72 hours in Hong Kong

Another one for Wise Guides published some weeks ago. In light of what’s currently happening in HK, I’ll say save it for another day and go read this heartfelt piece instead. This is a HK I can barely recognize — for both good reasons and bad.

Kudos to the young Hongkongers who’ve banded together to stand up for what they believe in ! Glad that they are not as apathetic as I had thought or too engrossed in the latest smartphones to care about the future of HK. But never in a million years would I also expect tear gas to be deployed on unarmed protesters (in the vicinity of my former workplace) or pro-Beijing/ triad goons to attack peaceful #occupycentral folks in plain view of the police ! These are trying times for HK. Stay safe, my friends in the city and all the #occupycentral folks !

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72 HOURS IN HONG KONG

by Wee Ling Soh

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1/ Tung Yuen Banquet, G/F & 1/F, Hay Wah Building, 71-85 Hennessy Road, Wan Chai 東園酒家宴會廳  灣仔軒尼詩道71-85號熙華大廈地下及1樓

HK is the land of dim sum so the chances of going into a bad dim sum restaurant are close to nil. Fine, I jest, but you can’t be that unlucky, can you ? What Tung Yuen lacks in old-school ambience (none of those enticing dim sum push carts), it more than makes up for it with an all-local crowd on weekday and weekend afternoons. Can’t go wrong with that. Expect the usual dim sum suspects. Oh, and the congee is tasty too.

2/ Neway CEO, 2-8 Sugar Street, Causeway Bay 銅鑼灣糖街2-8號

How can a trip to HK be complete without the quintessential karaoke experience? At some branches (such as this one at Causeway Bay), there’s even a dinner buffet option so you can practically spend all day singing and drinking without needing to run out for food. One of the biggest karaoke chains in HK, Neway has enough English songs on its menu to keep non-Cantonese and non-Mandarin speakers entertained all night long. Don’t forget to download Neway’s free app for your iPhone/iPad which makes selecting songs a breeze. Trust us on this one. You are welcome.

3/ Cheung Chau 長洲

More than just an international financial centre with soaring skyscrapers, part of HK’s appeal lies in its proximity to nature. Weather permitting, HK’s outlying islands such as Cheung Chau, easily accessible by ferry from the Central Ferry Piers, are a fantastic way to spend a few hours. Almost incredible that Cheung Chau’s quaint village life, hiking trails and seafood restaurants are just a mere 35 minutes away from the hustle and bustle of downtown HK !

4/ Cong Sao Dessert, G/F, 11 Yiu Wa Street, Causeway Bay 聰嫂私房甜品  銅鑼灣耀華街11號地舖

For a taste of HK-style hot and cold desserts, Cong Sao is a good place to start. The variety of desserts on its menu can be dizzying for a first-timer but you can’t go wrong with anything cold involving durian, mango or longan especially on a sweltering summer day. No reservations. Long lines in the evenings, especially after dinner.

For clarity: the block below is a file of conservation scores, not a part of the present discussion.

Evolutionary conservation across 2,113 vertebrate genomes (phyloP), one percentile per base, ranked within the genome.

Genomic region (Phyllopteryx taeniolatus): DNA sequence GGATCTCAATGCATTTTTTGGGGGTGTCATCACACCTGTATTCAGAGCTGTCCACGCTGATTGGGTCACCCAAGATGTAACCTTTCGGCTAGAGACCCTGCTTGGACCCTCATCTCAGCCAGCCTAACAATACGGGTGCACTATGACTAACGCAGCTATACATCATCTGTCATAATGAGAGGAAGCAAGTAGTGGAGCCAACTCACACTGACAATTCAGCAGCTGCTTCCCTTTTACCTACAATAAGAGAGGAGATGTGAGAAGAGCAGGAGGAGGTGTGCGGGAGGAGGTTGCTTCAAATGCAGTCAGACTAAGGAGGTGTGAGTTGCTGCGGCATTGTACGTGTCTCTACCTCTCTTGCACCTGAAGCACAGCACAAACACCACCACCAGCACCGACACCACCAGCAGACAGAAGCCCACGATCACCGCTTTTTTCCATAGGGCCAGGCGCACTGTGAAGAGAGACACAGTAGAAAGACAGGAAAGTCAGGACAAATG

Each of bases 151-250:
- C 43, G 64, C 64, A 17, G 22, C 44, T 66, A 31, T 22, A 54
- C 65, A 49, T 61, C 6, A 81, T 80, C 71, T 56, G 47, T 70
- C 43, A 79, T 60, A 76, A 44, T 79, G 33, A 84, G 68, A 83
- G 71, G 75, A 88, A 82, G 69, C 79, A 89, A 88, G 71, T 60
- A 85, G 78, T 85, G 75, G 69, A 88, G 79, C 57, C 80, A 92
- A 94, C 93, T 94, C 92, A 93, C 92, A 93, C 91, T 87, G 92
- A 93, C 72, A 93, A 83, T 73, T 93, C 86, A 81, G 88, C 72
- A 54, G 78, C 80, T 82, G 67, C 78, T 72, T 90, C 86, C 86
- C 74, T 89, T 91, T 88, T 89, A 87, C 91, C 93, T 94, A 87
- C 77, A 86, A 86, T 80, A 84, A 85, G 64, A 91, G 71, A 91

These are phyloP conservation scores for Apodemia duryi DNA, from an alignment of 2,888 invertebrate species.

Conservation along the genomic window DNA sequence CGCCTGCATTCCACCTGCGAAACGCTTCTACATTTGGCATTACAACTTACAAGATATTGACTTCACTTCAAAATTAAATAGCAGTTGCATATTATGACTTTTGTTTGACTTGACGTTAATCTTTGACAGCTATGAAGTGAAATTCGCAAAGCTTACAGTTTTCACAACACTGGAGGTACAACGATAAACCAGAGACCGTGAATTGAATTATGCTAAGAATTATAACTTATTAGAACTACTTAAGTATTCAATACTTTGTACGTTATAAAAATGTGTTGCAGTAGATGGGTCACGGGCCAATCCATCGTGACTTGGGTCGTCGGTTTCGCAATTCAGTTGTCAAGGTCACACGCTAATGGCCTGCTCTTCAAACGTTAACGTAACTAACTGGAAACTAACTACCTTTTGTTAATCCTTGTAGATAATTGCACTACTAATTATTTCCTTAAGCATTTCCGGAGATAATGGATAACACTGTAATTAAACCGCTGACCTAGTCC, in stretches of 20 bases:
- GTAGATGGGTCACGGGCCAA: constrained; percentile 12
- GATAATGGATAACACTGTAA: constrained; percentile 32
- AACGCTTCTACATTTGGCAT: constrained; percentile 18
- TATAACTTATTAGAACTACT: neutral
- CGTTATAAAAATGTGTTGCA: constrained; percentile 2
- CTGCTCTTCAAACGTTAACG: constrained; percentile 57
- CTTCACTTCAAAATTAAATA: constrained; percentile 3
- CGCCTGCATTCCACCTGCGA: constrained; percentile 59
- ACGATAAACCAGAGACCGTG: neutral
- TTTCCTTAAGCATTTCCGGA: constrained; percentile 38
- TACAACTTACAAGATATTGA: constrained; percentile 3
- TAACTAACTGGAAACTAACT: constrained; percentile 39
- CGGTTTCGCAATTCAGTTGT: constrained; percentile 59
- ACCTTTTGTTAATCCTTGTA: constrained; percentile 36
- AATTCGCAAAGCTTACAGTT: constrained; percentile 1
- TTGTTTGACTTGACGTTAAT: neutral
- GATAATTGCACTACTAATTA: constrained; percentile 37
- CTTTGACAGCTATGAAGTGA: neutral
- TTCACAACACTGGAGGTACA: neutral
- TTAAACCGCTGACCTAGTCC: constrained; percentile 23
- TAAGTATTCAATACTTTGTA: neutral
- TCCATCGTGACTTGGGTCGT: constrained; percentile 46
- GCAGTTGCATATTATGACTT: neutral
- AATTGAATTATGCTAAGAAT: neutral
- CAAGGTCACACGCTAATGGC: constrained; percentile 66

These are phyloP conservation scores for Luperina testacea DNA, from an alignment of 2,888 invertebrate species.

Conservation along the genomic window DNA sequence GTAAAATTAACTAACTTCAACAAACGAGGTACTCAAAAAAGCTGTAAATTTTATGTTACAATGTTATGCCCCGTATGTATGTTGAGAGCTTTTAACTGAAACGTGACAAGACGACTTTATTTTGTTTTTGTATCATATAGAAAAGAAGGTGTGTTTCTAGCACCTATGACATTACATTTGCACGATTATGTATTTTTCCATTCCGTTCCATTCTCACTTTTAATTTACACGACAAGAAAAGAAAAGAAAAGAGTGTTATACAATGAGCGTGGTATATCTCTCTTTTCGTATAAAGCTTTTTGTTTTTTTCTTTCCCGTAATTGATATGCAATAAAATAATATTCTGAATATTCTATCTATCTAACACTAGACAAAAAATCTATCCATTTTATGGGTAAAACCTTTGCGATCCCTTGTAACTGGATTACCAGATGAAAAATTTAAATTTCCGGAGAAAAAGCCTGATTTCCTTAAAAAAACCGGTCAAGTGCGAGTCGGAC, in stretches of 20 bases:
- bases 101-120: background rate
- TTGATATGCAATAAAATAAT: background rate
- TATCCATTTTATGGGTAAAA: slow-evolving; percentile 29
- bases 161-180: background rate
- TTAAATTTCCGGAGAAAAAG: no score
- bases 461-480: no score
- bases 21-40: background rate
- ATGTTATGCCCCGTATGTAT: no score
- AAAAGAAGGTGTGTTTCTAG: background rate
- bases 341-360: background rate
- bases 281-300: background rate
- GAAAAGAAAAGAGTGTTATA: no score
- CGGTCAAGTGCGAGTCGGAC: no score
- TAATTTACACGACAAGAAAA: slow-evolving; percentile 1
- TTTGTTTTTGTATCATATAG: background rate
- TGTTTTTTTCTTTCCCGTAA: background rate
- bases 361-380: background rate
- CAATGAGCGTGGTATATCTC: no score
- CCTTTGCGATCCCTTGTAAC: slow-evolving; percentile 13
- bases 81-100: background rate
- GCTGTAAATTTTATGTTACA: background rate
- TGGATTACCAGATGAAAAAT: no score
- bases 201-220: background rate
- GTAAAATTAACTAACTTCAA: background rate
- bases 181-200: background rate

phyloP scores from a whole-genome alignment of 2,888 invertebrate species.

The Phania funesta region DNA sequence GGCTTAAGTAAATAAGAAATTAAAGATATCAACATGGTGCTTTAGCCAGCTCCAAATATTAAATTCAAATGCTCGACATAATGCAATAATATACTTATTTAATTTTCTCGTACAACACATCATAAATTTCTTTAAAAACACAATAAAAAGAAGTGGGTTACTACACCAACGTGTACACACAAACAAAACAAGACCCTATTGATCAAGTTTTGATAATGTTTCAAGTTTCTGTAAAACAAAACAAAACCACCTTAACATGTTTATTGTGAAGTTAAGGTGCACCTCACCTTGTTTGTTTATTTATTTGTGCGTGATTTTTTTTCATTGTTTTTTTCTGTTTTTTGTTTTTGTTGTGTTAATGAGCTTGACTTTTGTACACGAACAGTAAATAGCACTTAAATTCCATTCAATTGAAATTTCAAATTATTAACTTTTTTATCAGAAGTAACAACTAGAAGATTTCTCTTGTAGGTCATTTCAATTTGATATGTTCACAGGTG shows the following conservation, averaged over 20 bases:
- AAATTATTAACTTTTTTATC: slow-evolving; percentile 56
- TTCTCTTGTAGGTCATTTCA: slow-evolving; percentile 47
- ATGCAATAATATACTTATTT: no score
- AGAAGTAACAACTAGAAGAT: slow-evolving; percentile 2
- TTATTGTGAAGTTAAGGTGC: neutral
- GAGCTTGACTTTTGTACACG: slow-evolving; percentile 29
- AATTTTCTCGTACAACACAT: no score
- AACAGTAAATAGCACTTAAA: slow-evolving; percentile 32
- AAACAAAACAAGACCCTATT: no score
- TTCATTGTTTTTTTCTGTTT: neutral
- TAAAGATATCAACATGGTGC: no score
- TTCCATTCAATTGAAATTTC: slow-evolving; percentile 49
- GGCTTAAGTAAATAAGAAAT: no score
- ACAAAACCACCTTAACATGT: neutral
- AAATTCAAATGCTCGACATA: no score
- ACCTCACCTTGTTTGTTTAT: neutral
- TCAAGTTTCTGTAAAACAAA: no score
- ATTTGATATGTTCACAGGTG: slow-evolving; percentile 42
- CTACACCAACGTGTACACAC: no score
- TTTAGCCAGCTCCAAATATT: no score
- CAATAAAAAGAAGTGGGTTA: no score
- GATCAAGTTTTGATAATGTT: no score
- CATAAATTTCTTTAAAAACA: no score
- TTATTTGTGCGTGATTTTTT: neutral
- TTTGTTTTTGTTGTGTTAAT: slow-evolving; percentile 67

5/ HK Tramways 香港電車

HK’s trams may not be the fastest mode of public transport on HK island but it makes for one of the best ways to explore the island. Costing just HK$2.30 for a single trip no matter where you hop on and alight (that’s even cheaper than the iconic Kowloon-HK island Star Ferry ride), you get to take in the sights at some of HK’s busiest neighborhoods. Just make sure you are perched on the upper deck for the best views. Consider yourself warned: It can be quite a tedious squeeze getting on and off the tram during peak hours.

6/ Moustache, 31 Aberdeen Street, Central 鬍子  中環鴨巴甸街31號

Step into the stylish world of flamboyant creative duo, Ellis Krueger and Alex Daye, who marries bespoke craftsmanship and 1960s HK with playful fabric choices. For those who do not have the luxury of an extended stay in HK for fittings (3-4 times), there’s a quirky ready-to-wear collection to check out but more importantly, pick up a copy of their excellent Moustache Guide to Hong Kong in all its hand-bound and Japanese stab binding glory.

7/ Tai Lung Fung, 5 Hing Wan Street, Wan Chai 大龍鳳  灣仔慶雲街5號

Unpretentious neighborhood drinking hole all dressed up in 1960s HK paraphernalia including a menu that is camouflaged within a vintage newspaper. Add decent cocktails at reasonable prices so it’s no surprise why it gets rather crowded most nights.

8/ Escape, East Town Building, 64 Jaffe Road, Wan Chai 灣仔謝斐道64號東城大廈

Not the classiest of joints smack in HK’s Wanchai red light district, ready yourself for a dose of the grubbier side of HK only when 1) you are inebriated, 2) it’s well past midnight and 3) you are craving to dance the night away to a Filipino live band. Makes for a pretty entertaining evening even if you are not out seeking a happy ending.

9/ Old Man Hot Pot, 25-31 Cooke Street, Hung Hom 老坑火鍋  紅磡曲街25-31號後巷

Its location nestled in HK’s funeral district, Hung Hom, hasn’t stopped diners from heading to this nondescript family-run hotpot restaurant. Choose your bubbling pot of broth, pick your meats and vegetables, mix your own dipping sauce and you are ready to go. DIY dining has never been tastier. Those feeling particularly adventurous should definitely get the spicy marinated raw cockles (if it helps, I’ve never fallen ill after consuming them). Reservations recommended.

10/ Hidden Agenda, 2A, Wing Fu Industrial Building, 15-17 Tai Yip Street, Kwun Tong 觀塘牛頭角大業街15-17號永富工業大廈2樓A室

Tucked away in the industrial heartland of Kwun Tong, underground live house Hidden Agenda is not centrally-located and not that easy to find so you can be assured none of those scenesters from Wyndham Street would have casually swung by for a gig or two. Check the lineup well in advance so you can make time in your itinerary to head out and support the thriving local indie music scene.

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